By Dave Andrusko
As is always the case with Gallup and abortion, the latest post from veteran Gallup writer Lydia Saad is informative. In places it also makes you scratch your head and occasionally it’s deeply misleading. (The figures come from Gallup’s 2016 Values and Beliefs poll, conducted May 4-8.)
The headline is understandable, given that Donald Trump’s views on abortion are a work in progress: “Most ‘Pro-Life’ Americans Unsure About Trump’s Abortion Views.”
But what is far more interesting is that after decades of unabashed, straight-forward, unambiguous promotion of abortion, Hillary Clinton’s views are unknown, or at least unclear, to many pro-choice adults.
Let’s compare the responses to the presumptive nominees of the Republican and Democratic parties, respectively. Saad writes
Sixty-three percent of Americans who describe themselves as “pro-life” are unable to say whether they agree or disagree with Trump on the abortion issue. The rest are about equally divided between agreeing (19%) and disagreeing (18%) with him.
Hillary Clinton is unambiguously pro-abortion rights and has talked about her strong support for women’s reproductive rights for decades. Nevertheless, the public is only a bit less vague about her stance on the issue compared with Trump’s. Overall, 22% of Americans say they agree with her views and 32% disagree, while 46% are unsure.
Notice she doesn’t identify specifically how “pro-choice” Americans feel about Clinton (as she did with pro-lifers and Trump), which is far more intriguing in light of her vocal support for abortion for decades.
Later we learn that 15% of pro-choice adults disagree with Clinton on abortion as compared to 38% who agree.
Also 47% of pro-choicers have “no opinion,” presumably how Gallup categorizes those who answer they don’t “know enough to say.”
Let’s think about all this, and more. Stay with me, it’s complicated but worth your time.
Once again Saad underestimates the importance of the single-issue voter. She writes
One in five say they will only vote for a candidate who shares their views on abortion. Another 49% say it is one of many important factors they consider when voting, while 28% say it is not a major issue for them.
As in the past, slightly more in the pro-life than in the pro-choice camp — 23% vs. 17%, respectively — say that a candidate must share their views on abortion to win their support.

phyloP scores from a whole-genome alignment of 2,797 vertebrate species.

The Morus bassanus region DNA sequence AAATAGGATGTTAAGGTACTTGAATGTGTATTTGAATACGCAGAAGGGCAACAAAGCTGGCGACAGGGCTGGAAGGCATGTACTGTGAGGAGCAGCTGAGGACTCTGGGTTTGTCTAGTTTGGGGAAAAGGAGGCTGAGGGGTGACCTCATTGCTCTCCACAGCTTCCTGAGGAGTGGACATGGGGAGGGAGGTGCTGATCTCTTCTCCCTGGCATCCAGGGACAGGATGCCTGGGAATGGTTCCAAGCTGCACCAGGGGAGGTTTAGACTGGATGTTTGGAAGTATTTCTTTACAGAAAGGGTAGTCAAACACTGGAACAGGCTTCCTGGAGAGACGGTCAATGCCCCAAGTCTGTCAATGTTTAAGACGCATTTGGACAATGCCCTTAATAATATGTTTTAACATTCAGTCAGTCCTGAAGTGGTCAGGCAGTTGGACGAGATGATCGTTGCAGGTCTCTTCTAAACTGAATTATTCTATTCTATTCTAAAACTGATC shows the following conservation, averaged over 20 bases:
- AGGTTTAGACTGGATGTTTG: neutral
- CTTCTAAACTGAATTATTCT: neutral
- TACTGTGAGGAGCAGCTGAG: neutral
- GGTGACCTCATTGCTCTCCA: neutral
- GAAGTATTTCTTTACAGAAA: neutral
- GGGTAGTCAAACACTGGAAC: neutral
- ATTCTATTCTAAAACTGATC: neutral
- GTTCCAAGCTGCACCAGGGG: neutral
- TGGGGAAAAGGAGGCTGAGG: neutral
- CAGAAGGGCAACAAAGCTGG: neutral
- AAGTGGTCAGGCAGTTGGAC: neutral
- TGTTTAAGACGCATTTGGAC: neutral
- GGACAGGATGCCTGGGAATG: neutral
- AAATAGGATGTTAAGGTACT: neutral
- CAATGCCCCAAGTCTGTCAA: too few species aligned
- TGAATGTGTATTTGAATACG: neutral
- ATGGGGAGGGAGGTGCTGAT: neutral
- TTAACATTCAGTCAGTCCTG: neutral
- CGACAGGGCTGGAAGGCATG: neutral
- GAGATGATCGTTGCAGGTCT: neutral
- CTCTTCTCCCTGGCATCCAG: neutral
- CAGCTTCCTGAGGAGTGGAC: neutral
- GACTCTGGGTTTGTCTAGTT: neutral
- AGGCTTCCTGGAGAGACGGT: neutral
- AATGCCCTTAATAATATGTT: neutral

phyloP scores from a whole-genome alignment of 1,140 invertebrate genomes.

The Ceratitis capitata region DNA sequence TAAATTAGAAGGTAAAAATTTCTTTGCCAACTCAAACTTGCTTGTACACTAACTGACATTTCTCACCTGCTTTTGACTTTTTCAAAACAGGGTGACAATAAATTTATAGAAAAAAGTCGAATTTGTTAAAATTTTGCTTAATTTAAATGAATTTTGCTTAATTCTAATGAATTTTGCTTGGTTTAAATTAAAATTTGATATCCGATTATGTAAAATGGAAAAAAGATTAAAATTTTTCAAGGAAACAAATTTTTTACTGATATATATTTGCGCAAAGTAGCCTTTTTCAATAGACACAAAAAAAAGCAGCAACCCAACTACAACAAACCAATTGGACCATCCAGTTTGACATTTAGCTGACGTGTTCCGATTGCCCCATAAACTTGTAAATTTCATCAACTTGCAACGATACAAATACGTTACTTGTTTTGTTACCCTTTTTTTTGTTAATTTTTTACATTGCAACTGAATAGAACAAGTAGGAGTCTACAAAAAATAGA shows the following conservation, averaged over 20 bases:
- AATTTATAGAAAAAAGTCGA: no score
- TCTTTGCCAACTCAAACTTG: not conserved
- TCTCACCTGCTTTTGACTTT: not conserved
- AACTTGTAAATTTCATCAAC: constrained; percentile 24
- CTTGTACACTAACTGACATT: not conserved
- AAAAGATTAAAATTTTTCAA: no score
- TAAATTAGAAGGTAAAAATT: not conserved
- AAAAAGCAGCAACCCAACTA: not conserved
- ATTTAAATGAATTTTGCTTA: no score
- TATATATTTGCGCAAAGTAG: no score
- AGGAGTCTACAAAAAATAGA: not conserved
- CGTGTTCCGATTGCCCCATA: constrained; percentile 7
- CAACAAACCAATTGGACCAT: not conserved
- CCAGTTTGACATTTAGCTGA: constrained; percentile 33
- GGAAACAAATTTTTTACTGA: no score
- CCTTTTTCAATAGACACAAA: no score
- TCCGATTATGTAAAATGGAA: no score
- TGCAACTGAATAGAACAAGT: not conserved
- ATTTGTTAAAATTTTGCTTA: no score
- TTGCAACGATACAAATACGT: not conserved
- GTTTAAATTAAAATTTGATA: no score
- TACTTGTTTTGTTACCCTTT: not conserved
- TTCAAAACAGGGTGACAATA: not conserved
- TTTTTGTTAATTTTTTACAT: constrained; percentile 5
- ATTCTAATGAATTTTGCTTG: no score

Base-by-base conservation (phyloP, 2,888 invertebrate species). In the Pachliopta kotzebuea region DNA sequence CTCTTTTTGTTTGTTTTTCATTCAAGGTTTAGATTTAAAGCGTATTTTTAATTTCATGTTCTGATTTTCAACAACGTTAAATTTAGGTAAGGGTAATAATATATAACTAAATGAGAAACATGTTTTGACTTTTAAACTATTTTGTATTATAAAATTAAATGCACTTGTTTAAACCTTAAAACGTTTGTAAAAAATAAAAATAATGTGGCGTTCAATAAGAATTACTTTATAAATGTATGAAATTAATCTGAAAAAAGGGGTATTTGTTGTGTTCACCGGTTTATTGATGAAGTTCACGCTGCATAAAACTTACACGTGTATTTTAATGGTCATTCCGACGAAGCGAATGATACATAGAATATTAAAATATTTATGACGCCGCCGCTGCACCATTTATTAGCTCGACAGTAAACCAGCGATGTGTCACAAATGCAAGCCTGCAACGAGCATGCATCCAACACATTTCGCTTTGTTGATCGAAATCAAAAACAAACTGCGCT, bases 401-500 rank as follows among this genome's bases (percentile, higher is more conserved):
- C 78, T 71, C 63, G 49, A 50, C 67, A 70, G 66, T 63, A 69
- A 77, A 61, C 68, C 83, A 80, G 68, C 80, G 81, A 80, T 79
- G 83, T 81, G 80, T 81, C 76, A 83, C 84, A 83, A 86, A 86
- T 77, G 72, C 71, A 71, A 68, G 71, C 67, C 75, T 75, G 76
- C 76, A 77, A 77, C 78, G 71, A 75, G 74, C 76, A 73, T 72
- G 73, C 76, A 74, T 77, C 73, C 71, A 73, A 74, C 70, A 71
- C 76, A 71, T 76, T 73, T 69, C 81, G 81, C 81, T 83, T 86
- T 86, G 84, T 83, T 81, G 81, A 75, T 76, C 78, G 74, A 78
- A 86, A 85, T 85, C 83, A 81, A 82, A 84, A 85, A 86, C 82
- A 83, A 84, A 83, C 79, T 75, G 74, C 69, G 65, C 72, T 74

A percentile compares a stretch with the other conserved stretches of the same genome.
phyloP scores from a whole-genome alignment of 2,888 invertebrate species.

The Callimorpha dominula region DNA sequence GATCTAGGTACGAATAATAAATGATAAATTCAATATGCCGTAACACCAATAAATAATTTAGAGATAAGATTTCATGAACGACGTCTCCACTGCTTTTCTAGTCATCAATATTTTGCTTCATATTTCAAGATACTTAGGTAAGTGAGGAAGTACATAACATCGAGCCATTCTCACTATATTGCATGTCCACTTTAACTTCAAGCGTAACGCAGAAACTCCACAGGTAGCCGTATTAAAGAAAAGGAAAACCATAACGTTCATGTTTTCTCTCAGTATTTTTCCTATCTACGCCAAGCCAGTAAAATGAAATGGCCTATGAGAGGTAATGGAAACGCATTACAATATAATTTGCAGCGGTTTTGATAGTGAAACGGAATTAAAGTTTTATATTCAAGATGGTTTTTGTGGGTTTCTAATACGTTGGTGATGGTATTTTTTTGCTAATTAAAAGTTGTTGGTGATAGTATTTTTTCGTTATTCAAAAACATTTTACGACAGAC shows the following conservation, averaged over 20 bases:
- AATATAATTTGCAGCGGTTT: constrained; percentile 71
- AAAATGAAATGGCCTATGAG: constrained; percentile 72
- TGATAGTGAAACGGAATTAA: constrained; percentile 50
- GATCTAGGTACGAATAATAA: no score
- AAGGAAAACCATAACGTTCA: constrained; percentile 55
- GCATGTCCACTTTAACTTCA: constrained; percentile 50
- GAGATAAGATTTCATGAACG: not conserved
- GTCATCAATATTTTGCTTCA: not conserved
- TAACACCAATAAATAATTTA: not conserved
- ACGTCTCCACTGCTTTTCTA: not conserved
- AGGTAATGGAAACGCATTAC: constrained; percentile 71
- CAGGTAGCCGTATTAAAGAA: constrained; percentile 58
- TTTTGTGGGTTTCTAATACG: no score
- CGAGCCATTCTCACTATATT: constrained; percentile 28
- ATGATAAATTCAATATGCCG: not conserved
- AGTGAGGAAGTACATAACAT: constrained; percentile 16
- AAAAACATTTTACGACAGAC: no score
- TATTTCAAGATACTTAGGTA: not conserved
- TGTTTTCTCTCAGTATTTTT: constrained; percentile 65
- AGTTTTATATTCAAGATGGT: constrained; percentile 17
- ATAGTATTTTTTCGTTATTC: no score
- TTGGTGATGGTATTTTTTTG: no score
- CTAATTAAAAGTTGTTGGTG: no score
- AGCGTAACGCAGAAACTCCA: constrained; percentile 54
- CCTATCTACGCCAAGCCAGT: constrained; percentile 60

First, what is the “past” Saad refers to? It’s a 2015 Gallup poll about which Rebecca Riffkin wrote
The percentage of Americans who say they would only vote for a candidate who shares their views on abortion has been edging up over the past seven years. The 21% who currently say this is, by one percentage point, the highest Gallup has found in its 19-year history of asking the question.
In other words, this year’s 20% is just one point under the highest figure ever recorded by Gallup.
Second, in 2015, “23% of pro-life Americans sa[id] they will only vote for a candidate who shares their views, compared with 19% of pro-choice American,” according to Riffkin–a four point pro-life advantage.
How about 2016? The pro-life advantage is 6 points (23% to 17%). Good–but unmentioned–news.
This is even trickier.
In 2014, addressing the same issue, Saad went into a long discussion of how there were more “pro-choice registered voters,” a dimension I don’t see here.
But as we explained back then, when you factored in all the variables, it netted out to be a +3% pro-life advantage among the population taken as a whole. A 3% advantage can be crucial in close elections and is nothing to be dismissed.
Finally, there was a lot of huffing and puffing back in 2015 when 50% self-identified as “pro-choice” to 44% pro-life. In 2016 the difference is not six points but one: 47% pro-choice to 46% pro-life.
Saad describes this as “a more even division.”
The Gallup poll is fascinating, almost as fascinating as what Saad does with it